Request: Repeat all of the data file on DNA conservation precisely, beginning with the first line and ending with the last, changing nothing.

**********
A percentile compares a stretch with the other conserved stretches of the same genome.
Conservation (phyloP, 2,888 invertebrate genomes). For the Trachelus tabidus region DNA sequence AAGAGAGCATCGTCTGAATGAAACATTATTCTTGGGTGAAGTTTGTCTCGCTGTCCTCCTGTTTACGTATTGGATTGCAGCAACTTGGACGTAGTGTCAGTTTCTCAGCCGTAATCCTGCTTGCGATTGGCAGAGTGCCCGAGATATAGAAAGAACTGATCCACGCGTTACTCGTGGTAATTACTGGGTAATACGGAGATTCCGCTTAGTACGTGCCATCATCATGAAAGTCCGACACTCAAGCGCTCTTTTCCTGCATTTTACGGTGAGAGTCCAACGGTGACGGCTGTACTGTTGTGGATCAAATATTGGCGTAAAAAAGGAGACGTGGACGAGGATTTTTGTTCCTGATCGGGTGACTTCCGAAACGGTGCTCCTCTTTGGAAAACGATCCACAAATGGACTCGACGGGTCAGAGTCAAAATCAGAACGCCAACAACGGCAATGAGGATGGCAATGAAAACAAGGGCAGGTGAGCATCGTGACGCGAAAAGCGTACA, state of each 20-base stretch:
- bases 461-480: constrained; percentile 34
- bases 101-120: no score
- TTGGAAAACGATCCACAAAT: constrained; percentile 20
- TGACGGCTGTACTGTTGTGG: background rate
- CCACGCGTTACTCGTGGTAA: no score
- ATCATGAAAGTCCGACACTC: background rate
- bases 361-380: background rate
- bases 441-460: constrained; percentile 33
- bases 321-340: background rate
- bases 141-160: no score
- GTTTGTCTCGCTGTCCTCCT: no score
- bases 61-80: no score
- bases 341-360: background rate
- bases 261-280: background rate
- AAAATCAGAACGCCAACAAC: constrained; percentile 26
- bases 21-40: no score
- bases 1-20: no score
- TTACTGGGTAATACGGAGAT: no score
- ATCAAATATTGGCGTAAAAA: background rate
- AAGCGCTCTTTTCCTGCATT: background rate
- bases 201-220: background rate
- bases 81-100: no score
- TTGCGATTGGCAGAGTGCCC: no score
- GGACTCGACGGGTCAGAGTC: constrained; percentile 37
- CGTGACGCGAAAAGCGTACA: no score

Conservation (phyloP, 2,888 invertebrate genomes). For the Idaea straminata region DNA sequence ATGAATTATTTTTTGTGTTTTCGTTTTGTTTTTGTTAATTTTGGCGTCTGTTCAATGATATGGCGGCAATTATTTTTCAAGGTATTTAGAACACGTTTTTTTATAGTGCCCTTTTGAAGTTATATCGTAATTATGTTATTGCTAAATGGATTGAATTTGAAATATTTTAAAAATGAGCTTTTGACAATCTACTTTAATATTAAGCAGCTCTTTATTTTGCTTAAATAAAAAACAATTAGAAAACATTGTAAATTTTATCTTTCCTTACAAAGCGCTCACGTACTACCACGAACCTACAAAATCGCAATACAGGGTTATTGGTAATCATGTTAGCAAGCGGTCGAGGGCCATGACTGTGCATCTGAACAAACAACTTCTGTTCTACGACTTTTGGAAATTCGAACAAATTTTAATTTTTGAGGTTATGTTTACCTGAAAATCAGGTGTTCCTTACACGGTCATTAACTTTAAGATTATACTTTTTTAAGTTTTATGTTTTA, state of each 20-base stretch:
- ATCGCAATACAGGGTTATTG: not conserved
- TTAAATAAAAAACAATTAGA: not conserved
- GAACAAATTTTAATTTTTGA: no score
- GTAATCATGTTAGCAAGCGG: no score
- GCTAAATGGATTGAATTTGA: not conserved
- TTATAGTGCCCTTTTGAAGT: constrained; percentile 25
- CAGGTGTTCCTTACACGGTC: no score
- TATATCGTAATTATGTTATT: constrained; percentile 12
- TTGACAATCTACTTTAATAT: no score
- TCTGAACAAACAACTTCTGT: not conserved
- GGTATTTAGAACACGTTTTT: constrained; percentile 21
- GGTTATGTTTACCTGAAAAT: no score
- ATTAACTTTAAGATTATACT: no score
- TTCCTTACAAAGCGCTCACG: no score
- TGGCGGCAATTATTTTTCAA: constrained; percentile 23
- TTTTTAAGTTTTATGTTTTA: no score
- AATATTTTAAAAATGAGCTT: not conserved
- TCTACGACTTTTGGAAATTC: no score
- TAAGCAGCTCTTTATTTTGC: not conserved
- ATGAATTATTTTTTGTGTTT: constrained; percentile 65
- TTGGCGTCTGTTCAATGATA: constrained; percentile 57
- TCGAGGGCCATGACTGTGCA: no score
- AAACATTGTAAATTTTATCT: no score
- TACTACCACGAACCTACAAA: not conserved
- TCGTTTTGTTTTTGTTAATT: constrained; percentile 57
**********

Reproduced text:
A percentile compares a stretch with the other conserved stretches of the same genome.
Conservation (phyloP, 2,888 invertebrate genomes). For the Trachelus tabidus region DNA sequence AAGAGAGCATCGTCTGAATGAAACATTATTCTTGGGTGAAGTTTGTCTCGCTGTCCTCCTGTTTACGTATTGGATTGCAGCAACTTGGACGTAGTGTCAGTTTCTCAGCCGTAATCCTGCTTGCGATTGGCAGAGTGCCCGAGATATAGAAAGAACTGATCCACGCGTTACTCGTGGTAATTACTGGGTAATACGGAGATTCCGCTTAGTACGTGCCATCATCATGAAAGTCCGACACTCAAGCGCTCTTTTCCTGCATTTTACGGTGAGAGTCCAACGGTGACGGCTGTACTGTTGTGGATCAAATATTGGCGTAAAAAAGGAGACGTGGACGAGGATTTTTGTTCCTGATCGGGTGACTTCCGAAACGGTGCTCCTCTTTGGAAAACGATCCACAAATGGACTCGACGGGTCAGAGTCAAAATCAGAACGCCAACAACGGCAATGAGGATGGCAATGAAAACAAGGGCAGGTGAGCATCGTGACGCGAAAAGCGTACA, state of each 20-base stretch:
- bases 461-480: constrained; percentile 34
- bases 101-120: no score
- TTGGAAAACGATCCACAAAT: constrained; percentile 20
- TGACGGCTGTACTGTTGTGG: background rate
- CCACGCGTTACTCGTGGTAA: no score
- ATCATGAAAGTCCGACACTC: background rate
- bases 361-380: background rate
- bases 441-460: constrained; percentile 33
- bases 321-340: background rate
- bases 141-160: no score
- GTTTGTCTCGCTGTCCTCCT: no score
- bases 61-80: no score
- bases 341-360: background rate
- bases 261-280: background rate
- AAAATCAGAACGCCAACAAC: constrained; percentile 26
- bases 21-40: no score
- bases 1-20: no score
- TTACTGGGTAATACGGAGAT: no score
- ATCAAATATTGGCGTAAAAA: background rate
- AAGCGCTCTTTTCCTGCATT: background rate
- bases 201-220: background rate
- bases 81-100: no score
- TTGCGATTGGCAGAGTGCCC: no score
- GGACTCGACGGGTCAGAGTC: constrained; percentile 37
- CGTGACGCGAAAAGCGTACA: no score

Conservation (phyloP, 2,888 invertebrate genomes). For the Idaea straminata region DNA sequence ATGAATTATTTTTTGTGTTTTCGTTTTGTTTTTGTTAATTTTGGCGTCTGTTCAATGATATGGCGGCAATTATTTTTCAAGGTATTTAGAACACGTTTTTTTATAGTGCCCTTTTGAAGTTATATCGTAATTATGTTATTGCTAAATGGATTGAATTTGAAATATTTTAAAAATGAGCTTTTGACAATCTACTTTAATATTAAGCAGCTCTTTATTTTGCTTAAATAAAAAACAATTAGAAAACATTGTAAATTTTATCTTTCCTTACAAAGCGCTCACGTACTACCACGAACCTACAAAATCGCAATACAGGGTTATTGGTAATCATGTTAGCAAGCGGTCGAGGGCCATGACTGTGCATCTGAACAAACAACTTCTGTTCTACGACTTTTGGAAATTCGAACAAATTTTAATTTTTGAGGTTATGTTTACCTGAAAATCAGGTGTTCCTTACACGGTCATTAACTTTAAGATTATACTTTTTTAAGTTTTATGTTTTA, state of each 20-base stretch:
- ATCGCAATACAGGGTTATTG: not conserved
- TTAAATAAAAAACAATTAGA: not conserved
- GAACAAATTTTAATTTTTGA: no score
- GTAATCATGTTAGCAAGCGG: no score
- GCTAAATGGATTGAATTTGA: not conserved
- TTATAGTGCCCTTTTGAAGT: constrained; percentile 25
- CAGGTGTTCCTTACACGGTC: no score
- TATATCGTAATTATGTTATT: constrained; percentile 12
- TTGACAATCTACTTTAATAT: no score
- TCTGAACAAACAACTTCTGT: not conserved
- GGTATTTAGAACACGTTTTT: constrained; percentile 21
- GGTTATGTTTACCTGAAAAT: no score
- ATTAACTTTAAGATTATACT: no score
- TTCCTTACAAAGCGCTCACG: no score
- TGGCGGCAATTATTTTTCAA: constrained; percentile 23
- TTTTTAAGTTTTATGTTTTA: no score
- AATATTTTAAAAATGAGCTT: not conserved
- TCTACGACTTTTGGAAATTC: no score
- TAAGCAGCTCTTTATTTTGC: not conserved
- ATGAATTATTTTTTGTGTTT: constrained; percentile 65
- TTGGCGTCTGTTCAATGATA: constrained; percentile 57
- TCGAGGGCCATGACTGTGCA: no score
- AAACATTGTAAATTTTATCT: no score
- TACTACCACGAACCTACAAA: not conserved
- TCGTTTTGTTTTTGTTAATT: constrained; percentile 57